We don’t like to talk about money, not just creatives, but everyone. It’s uncomfortable for whatever reason.
Art of Money – Tara Gentile
We’ve all been taught that it’s not so polite to talk about money. I don’t know why, but the subject is taboo. It’s too prying to ask someone how much they make a year. It’s pompous to announce how much profit you’ve made from a great product release.
We are always reluctant to reveal numbers and figures.
Maybe because we aren’t making enough for our efforts and it’s embarassing. Or maybe because you don’t want to shine the light on your monetary success for fear of resentment or targeting by scammers.
Whatever the reason, the lack of discussion makes us all a bit clueless when it comes to understanding money. In a hush hush environment, we are bound to make incorrect assumptions. The more we don’t talk about something – the lack of education – the more problems come out of it. No surprise that creatives always have a hard time pricing their work and services. There are no perfect formulas or a widely accepted rate standard. Actually, there are professional rates published in the Graphic Artist’s Guild Handbook of Pricing and Ethical Guidelines (link to Amazon.com) … but it doesn’t apply to all the creative work that is done today. Also depending on your lifestyle and location, worth and pricing seems to change.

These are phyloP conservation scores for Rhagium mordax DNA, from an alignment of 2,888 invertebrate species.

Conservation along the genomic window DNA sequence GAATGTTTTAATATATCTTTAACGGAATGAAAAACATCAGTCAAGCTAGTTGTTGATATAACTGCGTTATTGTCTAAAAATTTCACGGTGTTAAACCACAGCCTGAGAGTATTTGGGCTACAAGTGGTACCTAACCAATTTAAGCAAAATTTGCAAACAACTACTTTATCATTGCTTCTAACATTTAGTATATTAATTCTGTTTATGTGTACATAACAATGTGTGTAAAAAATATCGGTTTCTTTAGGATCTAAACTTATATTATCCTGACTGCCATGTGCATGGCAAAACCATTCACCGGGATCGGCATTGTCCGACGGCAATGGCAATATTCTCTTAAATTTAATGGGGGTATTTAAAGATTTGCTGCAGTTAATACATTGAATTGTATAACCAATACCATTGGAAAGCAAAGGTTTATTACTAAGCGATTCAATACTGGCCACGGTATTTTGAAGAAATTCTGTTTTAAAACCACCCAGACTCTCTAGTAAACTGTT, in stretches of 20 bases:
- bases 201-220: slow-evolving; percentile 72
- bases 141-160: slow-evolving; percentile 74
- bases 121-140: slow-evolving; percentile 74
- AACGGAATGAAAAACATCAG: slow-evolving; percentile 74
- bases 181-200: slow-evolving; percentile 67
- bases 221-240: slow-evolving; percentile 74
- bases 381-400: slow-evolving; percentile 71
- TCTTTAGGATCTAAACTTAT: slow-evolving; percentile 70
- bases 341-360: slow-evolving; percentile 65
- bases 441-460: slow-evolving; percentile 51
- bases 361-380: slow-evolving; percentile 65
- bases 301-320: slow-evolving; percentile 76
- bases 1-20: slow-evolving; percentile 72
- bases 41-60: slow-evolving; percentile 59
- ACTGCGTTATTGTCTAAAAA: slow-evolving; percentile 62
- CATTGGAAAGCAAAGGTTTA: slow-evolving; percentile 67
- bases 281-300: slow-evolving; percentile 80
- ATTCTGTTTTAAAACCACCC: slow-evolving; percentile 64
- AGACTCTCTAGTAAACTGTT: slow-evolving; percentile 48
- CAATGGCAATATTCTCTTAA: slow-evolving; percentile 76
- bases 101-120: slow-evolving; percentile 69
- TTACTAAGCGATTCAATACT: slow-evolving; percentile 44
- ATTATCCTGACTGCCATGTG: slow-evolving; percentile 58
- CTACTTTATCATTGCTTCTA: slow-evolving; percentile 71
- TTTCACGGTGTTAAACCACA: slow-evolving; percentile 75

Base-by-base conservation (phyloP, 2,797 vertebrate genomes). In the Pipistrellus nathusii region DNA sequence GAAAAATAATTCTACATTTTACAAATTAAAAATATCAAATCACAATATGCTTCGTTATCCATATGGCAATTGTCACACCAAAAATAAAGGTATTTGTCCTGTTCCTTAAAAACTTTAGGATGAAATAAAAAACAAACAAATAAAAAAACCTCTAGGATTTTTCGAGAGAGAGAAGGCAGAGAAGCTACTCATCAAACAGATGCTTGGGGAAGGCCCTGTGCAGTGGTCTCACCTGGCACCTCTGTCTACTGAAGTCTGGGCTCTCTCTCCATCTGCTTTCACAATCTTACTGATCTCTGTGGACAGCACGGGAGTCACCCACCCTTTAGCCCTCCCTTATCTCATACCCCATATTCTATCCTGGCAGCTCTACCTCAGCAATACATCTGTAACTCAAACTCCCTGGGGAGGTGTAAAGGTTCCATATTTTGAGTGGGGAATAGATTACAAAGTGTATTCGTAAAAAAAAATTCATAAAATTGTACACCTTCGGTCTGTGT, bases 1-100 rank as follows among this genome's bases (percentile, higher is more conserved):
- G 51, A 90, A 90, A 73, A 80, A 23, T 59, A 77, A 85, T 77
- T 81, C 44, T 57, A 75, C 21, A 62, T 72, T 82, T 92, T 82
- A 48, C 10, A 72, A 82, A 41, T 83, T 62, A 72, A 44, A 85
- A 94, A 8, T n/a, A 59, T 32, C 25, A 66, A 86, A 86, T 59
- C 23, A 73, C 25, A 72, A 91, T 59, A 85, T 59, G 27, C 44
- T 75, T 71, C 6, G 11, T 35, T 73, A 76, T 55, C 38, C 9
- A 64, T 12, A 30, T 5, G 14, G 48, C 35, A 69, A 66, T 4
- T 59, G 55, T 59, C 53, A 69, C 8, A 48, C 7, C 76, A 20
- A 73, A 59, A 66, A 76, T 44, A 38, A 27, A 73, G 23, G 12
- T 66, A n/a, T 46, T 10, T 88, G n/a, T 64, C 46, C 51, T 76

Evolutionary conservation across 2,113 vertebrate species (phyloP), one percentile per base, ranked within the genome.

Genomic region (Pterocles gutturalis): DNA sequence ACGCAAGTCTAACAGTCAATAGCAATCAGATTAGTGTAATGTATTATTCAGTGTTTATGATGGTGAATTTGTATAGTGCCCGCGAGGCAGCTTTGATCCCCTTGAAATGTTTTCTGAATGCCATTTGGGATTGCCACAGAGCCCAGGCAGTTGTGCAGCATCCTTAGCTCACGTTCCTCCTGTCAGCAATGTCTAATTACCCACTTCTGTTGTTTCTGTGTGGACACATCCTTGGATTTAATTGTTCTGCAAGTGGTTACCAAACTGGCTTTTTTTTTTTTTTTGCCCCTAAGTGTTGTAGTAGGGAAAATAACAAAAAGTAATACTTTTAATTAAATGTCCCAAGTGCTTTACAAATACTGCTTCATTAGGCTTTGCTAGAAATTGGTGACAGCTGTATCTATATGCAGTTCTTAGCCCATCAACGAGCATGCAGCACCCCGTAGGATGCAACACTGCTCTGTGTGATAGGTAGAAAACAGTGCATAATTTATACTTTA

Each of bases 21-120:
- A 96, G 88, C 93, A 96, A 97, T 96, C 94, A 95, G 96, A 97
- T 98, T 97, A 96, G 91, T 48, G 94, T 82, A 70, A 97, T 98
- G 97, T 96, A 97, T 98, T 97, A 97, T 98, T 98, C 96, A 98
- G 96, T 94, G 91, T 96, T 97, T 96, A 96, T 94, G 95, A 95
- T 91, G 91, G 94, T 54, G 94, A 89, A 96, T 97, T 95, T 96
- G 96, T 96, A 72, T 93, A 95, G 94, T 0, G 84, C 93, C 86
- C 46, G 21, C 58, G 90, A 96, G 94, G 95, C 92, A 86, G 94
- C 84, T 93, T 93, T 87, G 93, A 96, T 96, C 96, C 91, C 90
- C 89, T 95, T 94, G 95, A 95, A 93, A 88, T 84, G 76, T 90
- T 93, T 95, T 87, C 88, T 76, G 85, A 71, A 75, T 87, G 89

I think that being clueless means that we don’t know our own worth. Money is an important and necessary part of our lives. We need money to survive, even it it’s not everything of course. It’s just another element that shouldn’t be pushed under the carpet or banned to underground communications.
It’s nice to know that many folks are opening up and discussing the topic of money. Pat Flynn from Smart Passive Income actually posts his income reports on the internet, sharing the sources in detail. Maria Brophy has just written a post about how money is commitment. Tara Gentile’s book, The Art of Earning, opens up a conversation on the topic of money and wealth.